Did you have an acute rupture and if so I think it’s unusual for a tendont ransfer to be required for the repair. I think you did the right thing in seeking another opinion since it’s important to have confidence in your surgeon. Besides why would it take two doctors to perform the procedure? I understand your concern about future limitations as to functionality since running anjd cycling are very important to me. My doctor is confident that with time I’ll be running again and I’m going to take him at his word.
    Here’s a link to what the procedure looks like
    I beleive an allograft is using a tendon from a cadaver rather than your own. I asked about going that route but my docter was against it.

  6. Bob and Stephen,
    I too had an FHL transfer along with an achilles debridement. I had a team of doctors but then I was in a teaching hospital. I can’t imagine needing two doctors to perform two fairly straight forward procedures. I had not ruptured my achilles either but had extensive damage due to cerebral palsy from birth. I can’t help but think it’s a money thing with the two doctors? I had a pulmonary doctor visit me twice in the hospital asking me if I was using my nasal oxygen thingy. He never stayed for more than a minute and when I asked him why I needed it he said he was just “consulting”. Anyway, it’s always smart to get a second opinion, very proactive. Good luck with your recovery.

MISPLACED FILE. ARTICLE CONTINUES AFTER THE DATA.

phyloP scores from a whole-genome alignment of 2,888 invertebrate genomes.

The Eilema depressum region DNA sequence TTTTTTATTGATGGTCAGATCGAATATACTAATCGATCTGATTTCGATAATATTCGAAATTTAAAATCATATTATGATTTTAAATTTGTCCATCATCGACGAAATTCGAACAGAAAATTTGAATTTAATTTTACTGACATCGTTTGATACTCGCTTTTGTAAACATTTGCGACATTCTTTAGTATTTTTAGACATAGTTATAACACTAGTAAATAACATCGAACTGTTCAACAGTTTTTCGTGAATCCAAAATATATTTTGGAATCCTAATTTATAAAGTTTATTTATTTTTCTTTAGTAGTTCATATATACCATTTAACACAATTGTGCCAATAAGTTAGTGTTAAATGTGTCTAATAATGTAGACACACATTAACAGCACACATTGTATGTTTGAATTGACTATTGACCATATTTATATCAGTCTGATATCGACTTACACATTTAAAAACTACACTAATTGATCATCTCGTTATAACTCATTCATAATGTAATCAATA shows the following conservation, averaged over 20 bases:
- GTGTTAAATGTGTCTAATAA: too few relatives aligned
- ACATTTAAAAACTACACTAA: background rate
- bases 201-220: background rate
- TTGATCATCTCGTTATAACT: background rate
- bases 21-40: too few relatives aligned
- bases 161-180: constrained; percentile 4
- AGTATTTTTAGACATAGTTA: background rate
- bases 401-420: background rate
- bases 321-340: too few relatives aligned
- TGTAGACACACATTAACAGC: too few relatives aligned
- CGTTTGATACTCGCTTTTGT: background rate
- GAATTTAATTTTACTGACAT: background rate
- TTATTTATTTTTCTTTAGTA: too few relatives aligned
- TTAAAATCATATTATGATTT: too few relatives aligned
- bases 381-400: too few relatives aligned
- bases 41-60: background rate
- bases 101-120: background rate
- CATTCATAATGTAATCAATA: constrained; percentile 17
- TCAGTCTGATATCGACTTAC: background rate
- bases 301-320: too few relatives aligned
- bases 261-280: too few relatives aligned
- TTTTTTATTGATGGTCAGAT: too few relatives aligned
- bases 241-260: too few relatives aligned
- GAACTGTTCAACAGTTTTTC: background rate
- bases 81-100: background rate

7. Kris,
    Thanks for your comment.
    My original dr., as ports medicine orthopedist is trained and was well-prepared to do a simple ATR repair himself. Once the FHL x-fer was indicated however he felt a consult with was in order with his colleague, a foot specialist who has experience in the technique. The foot man could have done the ATR repair and the FHL x-fer himself, but if you read my blog you will see that I asked for my original dr., with whom I felt much more comfortable, to be in the OR with the foot man. As I said, the two of them were then going to do the procedure as a team.